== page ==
The only potentially authoritative source I’ve found for Penn LPS’s acceptance rate is Petersons, which has college-level admit rates for the Penn graduate programs. It lists the rates at 16% for SAS and 48% for LPS. Given that the undergraduate acceptance rate for SAS is 10%, you could back-of-the-napkin hypothesize that it’s around 30% for LPS.
I’ve seen that Penn LPS does accept some marginal students on a trial basis, in which they are expected to maintain a minimum GPA for their first semester or two. For example, check out @pennlps’s post in this thread, which also has a wealth of other good information about LPS: <a href=“http://talk.collegeconfidential.com/non-traditional-students/1261482-for-anyone-applying-matriculating-to-penn-lps-please-read.html”>http://talk.collegeconfidential.com/non-traditional-students/1261482-for-anyone-applying-matriculating-to-penn-lps-please-read.html</a>
You’ll note that the GPA mentioned there was not particularly bad (3.3-ish), but the student was still admitted on a conditional basis. LPS recommends a minimum 3.0 GPA in all prior coursework, so while they do not publish an average GPA for LPS admissions I suspect it is not far from the 3.3-3.4 range, if not higher.
However, for those taking a more non-traditional path in which there has been a gap of substantial duration, the GPA is less of a factor. They will be more concerned with recent performance in rigorous situations (work, sport, whatever the applicant is devoting the bulk of his/her time to) than a GPA from five or ten years ago. I haven’t had that directly from the lips of an LPS admissions rep, but I’ve heard it from reps at Yale EW and Columbia GS so it is reasonable to expect Penn to have a similar outlook.
In general, I’ve noticed that the elite non-trad admissions practices have more of an element of classic discernment to them. Because the admission stats for non-trad programs generally do not meaningfully impact a college’s USNWR ranking–due to small size (Yale, Brown) or segregation into an independent college (Penn, Columbia)–it costs the institution nothing to wave off aspiring applicants who seem unlikely to thrive before they even apply. I encourage you to call up the admissions office and spend a few minutes discussing your circumstances. They may well give you a good indication of whether your application would be eagerly welcomed, calmly considered, or immediately dust-binned.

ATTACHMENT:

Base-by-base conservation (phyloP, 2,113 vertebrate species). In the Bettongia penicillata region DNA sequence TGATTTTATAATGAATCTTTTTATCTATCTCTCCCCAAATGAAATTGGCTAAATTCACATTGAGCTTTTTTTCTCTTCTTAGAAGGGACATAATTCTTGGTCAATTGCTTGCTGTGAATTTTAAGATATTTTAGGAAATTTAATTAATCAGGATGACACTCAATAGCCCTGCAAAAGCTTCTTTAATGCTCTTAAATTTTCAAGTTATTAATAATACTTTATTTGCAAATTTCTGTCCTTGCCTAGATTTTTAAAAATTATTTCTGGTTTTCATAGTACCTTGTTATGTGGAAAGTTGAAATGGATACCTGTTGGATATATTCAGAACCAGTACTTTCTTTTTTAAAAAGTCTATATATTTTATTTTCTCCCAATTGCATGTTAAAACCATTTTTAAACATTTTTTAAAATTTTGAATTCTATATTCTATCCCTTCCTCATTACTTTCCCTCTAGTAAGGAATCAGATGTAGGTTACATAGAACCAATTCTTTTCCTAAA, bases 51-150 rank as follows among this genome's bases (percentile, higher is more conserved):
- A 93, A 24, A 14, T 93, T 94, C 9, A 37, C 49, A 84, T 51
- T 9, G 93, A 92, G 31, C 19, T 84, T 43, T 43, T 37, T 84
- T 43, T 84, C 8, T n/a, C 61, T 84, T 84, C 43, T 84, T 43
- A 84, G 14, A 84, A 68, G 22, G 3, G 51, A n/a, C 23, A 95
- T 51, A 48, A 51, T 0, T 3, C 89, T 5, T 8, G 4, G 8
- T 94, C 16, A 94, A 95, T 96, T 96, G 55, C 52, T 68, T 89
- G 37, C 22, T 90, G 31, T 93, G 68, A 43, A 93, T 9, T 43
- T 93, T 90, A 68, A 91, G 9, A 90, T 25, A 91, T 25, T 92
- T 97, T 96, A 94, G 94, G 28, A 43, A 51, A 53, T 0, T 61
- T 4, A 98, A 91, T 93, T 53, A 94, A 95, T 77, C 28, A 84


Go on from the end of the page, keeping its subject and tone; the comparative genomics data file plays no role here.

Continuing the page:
Finally, your grad school outlook–especially for funded places–will likely be impacted more by age than by any LPS designation on your transcript. Since funded graduate positions are a form of indentured servitude, you may find yourself fighting against a prejudice that younger candidates will be hardier and more compliant workhorses. They’ll also be perceived as more likely to win the king of the mountain competition for eventual tenure
On the other hand, you can’t discount the advantage cited by pennlps: professors tend to prefer LPS students, and with prudent networking you should be able to secure some stellar recommendations. In addition, even if you do find yourself facing some age-based prejudice in the US, it is much more common in many other countries for post-grads to migrate back and forth between academia and the workforce, taking substantial gaps throughout their education. And even in the US, that prejudice is not universal.
Graduates of LPS and programs like it do go on to study at many of the world’s top graduate schools: Penn, Oxford, Harvard Business, Berkeley, Stanford, London School of Economics, etc. One of the advantages of being a non-traditional student is recognizing how much the outcomes of your life are held in your own hands.
“I am the master of my fate
I am the captain of my soul.”
<li>W.E. Henley, “Invictus” </li>